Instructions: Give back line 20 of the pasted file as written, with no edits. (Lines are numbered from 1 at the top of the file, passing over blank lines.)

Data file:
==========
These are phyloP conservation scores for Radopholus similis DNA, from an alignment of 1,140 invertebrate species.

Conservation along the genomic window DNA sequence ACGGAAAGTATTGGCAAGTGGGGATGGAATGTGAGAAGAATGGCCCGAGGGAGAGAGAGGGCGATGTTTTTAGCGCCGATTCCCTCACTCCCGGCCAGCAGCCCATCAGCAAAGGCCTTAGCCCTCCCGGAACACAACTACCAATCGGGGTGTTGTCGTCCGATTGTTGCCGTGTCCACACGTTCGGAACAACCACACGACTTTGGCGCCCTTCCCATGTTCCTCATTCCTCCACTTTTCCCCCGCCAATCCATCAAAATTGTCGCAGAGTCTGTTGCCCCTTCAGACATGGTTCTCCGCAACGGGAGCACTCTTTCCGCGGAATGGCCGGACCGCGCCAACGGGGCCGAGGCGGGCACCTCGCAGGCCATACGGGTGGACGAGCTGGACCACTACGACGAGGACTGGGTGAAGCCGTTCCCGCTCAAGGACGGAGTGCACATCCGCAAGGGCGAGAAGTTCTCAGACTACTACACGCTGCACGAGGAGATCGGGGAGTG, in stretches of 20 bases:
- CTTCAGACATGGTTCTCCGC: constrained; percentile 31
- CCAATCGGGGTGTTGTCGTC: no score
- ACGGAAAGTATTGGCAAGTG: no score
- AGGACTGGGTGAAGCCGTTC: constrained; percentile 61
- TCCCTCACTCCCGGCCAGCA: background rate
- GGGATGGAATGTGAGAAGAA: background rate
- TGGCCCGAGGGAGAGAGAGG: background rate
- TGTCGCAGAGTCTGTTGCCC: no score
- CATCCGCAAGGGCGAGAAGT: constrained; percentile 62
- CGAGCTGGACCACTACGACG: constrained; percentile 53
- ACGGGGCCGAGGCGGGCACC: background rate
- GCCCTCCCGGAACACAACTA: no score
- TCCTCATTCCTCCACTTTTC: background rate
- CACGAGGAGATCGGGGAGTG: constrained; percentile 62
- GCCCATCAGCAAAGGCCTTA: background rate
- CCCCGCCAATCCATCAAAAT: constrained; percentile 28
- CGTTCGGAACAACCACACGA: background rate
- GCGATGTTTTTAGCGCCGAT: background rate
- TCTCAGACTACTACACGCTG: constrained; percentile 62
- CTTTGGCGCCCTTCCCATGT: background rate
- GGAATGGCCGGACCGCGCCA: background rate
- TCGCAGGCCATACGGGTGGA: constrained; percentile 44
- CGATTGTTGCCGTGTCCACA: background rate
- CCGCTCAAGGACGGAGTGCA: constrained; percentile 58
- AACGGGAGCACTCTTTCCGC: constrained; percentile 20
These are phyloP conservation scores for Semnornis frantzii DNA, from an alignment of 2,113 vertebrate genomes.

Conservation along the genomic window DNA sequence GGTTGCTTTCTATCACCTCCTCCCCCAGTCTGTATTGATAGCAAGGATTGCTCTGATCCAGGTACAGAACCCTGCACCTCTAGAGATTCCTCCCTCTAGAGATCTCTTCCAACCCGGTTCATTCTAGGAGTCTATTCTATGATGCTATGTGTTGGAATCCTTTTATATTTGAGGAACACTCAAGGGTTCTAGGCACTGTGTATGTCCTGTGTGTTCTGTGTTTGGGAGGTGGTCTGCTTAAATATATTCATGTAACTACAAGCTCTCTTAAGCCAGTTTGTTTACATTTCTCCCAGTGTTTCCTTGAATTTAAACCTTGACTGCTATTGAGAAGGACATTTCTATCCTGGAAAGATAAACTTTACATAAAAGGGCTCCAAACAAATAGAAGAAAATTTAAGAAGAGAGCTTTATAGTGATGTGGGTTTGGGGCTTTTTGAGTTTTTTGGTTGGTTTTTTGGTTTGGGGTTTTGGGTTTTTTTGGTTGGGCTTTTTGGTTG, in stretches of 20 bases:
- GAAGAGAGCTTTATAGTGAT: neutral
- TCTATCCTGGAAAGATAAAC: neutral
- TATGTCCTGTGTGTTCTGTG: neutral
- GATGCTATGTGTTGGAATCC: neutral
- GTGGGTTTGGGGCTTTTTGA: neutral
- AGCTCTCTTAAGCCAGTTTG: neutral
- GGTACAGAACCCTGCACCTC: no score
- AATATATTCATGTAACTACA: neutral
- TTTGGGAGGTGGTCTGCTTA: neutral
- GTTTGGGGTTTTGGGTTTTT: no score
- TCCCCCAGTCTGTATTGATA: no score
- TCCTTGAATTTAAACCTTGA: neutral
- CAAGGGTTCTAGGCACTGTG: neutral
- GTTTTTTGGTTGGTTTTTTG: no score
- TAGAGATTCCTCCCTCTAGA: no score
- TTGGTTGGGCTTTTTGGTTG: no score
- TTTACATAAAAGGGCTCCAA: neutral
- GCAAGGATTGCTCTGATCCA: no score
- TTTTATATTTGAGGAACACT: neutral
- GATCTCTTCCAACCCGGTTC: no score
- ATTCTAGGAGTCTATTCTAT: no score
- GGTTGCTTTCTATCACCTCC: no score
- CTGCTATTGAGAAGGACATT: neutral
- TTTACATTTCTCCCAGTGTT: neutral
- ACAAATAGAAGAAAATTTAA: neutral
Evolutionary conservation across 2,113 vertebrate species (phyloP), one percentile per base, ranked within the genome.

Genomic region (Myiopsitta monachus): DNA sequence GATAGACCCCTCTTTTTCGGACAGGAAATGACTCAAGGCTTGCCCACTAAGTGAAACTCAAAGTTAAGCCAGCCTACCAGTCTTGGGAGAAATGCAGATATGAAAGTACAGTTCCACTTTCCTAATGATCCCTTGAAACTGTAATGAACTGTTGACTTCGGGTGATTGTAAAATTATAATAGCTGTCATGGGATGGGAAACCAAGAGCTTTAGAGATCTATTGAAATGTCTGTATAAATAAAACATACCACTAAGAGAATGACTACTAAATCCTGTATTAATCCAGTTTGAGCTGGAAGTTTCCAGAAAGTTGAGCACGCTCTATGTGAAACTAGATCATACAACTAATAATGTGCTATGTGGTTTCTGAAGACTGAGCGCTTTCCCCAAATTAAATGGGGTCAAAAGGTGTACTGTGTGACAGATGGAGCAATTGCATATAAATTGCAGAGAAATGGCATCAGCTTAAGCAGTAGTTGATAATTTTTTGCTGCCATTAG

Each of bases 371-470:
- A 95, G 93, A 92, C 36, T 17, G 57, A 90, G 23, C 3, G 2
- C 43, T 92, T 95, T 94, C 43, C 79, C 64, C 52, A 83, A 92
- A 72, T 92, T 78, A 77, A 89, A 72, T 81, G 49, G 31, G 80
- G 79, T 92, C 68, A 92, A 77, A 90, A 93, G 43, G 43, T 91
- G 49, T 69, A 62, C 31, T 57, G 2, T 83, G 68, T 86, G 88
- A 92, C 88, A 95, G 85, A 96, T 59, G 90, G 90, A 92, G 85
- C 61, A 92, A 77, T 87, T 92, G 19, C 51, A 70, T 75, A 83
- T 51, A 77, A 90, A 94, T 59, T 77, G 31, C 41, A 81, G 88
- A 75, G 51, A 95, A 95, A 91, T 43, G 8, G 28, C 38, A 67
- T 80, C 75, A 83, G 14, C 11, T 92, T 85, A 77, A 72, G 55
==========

- GCGATGTTTTTAGCGCCGAT: background rate